Although DeLuz was working in the health care profession, she says she wasn’t happy or healthy. Chronic health issues left her bedridden and she was taking all sorts of prescription drugs. A friend suggested she try wellness methods like detoxing, and slowly she recovered. Now she’s on a mission.

“I know I feel that God gave me this opportunity to spread information and use what I have learned to help others,” she says.

DeLuz founded and runs the Martha’s Vineyard Holistic Retreat at the Martha’s Vineyard Inn, where patients come from across the country. That’s how DeLuz met former record executive James Hester, who came to her overweight, depressed and ready for change.

After he lost about 30 pounds, the two became business partners and co-wrote the book 21 Pounds in 21 Days: The Martha’s Vineyard Diet Detox.

Upon its original hardcover release in 2007, the tome became an immediate hit. It spent nine weeks on The New York Times best-sellers list. A paperback version was released this year.

The creators of The Martha’s Vineyard Diet Detox promote it as a cleansing program that flushes toxic substances out of the body. The plan also includes things like coffee enemas, probiotics and various supplements (including protein), which they say help counteract the processed, artificially colored and flavored foods that are typical of the American diet.

“Ours is not a starvation cleanse,” DeLuz says. “You actually feed your body every two hours with satisfying drinks, herbal teas, vegetable purees, ‘live’ juices, vitamins and enzymes. … Remember when our grandmothers told us to eat our vegetables? That’s a lot of what we promote.”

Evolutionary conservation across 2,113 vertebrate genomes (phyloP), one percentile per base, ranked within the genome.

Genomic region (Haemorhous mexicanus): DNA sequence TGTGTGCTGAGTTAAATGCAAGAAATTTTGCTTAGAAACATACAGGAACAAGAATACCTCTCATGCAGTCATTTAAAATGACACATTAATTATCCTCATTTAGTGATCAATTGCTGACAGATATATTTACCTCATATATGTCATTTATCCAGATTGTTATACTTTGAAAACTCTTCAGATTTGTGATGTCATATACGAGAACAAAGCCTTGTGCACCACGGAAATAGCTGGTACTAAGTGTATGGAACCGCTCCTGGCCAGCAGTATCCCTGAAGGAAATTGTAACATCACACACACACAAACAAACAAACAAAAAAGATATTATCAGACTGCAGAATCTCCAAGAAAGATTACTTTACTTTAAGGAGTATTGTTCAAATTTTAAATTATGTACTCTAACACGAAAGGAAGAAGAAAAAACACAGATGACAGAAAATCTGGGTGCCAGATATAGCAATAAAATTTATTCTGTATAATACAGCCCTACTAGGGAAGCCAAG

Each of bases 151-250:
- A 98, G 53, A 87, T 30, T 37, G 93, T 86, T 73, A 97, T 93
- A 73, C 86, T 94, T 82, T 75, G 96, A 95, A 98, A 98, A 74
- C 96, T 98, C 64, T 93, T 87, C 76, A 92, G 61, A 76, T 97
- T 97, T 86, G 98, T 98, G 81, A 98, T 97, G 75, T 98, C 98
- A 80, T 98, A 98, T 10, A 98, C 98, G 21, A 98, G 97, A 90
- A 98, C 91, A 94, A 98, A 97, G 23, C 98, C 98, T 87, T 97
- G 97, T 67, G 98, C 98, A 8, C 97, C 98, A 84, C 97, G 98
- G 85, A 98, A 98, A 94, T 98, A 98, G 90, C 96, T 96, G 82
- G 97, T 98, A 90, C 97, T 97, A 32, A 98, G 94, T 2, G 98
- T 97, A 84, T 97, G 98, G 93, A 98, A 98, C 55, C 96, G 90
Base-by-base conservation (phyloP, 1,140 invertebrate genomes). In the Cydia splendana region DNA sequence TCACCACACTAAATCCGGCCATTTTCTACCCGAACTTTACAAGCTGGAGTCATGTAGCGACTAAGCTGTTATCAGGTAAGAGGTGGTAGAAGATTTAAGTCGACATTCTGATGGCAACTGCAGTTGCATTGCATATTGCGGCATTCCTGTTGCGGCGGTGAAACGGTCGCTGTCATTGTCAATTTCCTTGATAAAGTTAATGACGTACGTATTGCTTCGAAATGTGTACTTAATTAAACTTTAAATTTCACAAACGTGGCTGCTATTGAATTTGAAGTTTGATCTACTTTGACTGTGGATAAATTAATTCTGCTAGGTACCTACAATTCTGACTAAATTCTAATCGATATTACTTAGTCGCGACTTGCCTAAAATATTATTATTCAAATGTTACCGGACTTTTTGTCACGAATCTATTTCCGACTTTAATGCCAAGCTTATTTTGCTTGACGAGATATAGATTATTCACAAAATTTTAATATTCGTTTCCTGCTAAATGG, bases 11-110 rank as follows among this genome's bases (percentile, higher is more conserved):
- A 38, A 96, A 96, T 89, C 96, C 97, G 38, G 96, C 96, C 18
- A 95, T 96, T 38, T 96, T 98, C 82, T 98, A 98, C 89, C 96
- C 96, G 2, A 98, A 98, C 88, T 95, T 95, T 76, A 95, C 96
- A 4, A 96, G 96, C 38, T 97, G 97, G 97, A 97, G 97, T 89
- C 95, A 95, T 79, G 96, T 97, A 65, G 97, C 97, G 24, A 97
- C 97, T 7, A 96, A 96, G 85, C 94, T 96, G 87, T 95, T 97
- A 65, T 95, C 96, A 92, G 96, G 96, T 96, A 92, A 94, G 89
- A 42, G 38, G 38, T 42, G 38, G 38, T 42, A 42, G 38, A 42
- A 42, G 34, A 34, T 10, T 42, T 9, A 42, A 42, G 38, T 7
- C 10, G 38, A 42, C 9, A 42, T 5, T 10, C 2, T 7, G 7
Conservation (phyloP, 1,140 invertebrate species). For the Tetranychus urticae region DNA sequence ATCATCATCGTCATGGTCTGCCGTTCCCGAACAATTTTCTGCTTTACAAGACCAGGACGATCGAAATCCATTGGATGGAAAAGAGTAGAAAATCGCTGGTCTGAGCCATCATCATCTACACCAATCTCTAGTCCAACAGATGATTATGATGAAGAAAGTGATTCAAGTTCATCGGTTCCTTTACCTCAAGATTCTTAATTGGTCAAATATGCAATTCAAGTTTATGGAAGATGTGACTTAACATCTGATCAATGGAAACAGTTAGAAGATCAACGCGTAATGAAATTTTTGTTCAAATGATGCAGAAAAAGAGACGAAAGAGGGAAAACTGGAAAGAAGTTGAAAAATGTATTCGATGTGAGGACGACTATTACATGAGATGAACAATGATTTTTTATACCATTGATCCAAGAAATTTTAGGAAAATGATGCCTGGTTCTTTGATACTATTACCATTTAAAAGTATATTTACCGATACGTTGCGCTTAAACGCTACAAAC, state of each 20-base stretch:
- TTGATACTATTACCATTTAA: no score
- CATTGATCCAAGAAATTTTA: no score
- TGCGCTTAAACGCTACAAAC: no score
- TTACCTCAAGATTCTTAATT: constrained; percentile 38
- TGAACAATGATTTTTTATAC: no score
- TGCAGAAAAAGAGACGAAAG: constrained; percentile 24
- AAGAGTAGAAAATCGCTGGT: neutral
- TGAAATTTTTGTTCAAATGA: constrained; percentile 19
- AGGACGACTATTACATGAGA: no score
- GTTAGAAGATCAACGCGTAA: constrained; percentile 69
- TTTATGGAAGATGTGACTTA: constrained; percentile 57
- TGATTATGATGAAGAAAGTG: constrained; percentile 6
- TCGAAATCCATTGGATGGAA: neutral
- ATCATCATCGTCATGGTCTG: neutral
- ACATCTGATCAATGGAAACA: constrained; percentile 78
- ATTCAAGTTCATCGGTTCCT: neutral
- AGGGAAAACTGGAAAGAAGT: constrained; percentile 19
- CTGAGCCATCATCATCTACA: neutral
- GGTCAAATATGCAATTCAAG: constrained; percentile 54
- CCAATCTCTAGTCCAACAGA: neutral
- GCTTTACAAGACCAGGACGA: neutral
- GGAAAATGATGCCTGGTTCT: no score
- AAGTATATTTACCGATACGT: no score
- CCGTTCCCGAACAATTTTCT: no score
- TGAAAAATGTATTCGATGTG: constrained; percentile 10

The book features juice recipes made with ingredients like collards, yam and ginger. They are a far cry from other diets where meats and other heavy foods are staples, she says.

Among their successful clients is radio personality Robin Quivers. The pair say they literally “moved in” with her, then chronicled her detox live on the Howard Stern Show for 21 days. A slim, trim Quivers later went on Larry King Live with DeLuz to share her experience.

For Jennifer Douglass, such stories are inspiring. She regained most of the weight she lost after she quit smoking, but plans to do a detox in the new year – it would be her third. She writes about some of her detox experiences on a blog,

“I’d totally recommend it. Besides the weight loss, it gave me a great feeling,” Douglass says. “I felt like I could accomplish anything.”

What is a detox diet?

Detox diets promise to flush toxins from your body, rapidly zap fat, provide abundant energy and boost the immune system. While the plans vary, the commonality among many of them is a variation on vegetable or fruit juice purees, to be consumed anywhere from a few days to a month or so. They are often coupled with supplements, laxatives or enemas.

Who might benefit?

Proponents say anyone who wants to kick-start weight loss may benefit. But many experts say the plans are meant to be used short-term.

Who should avoid it?

People with diabetes, heart or kidney disease, and women who are pregnant or nursing should probably steer clear. The best rule of thumb is to consult your physician before beginning any diet plan.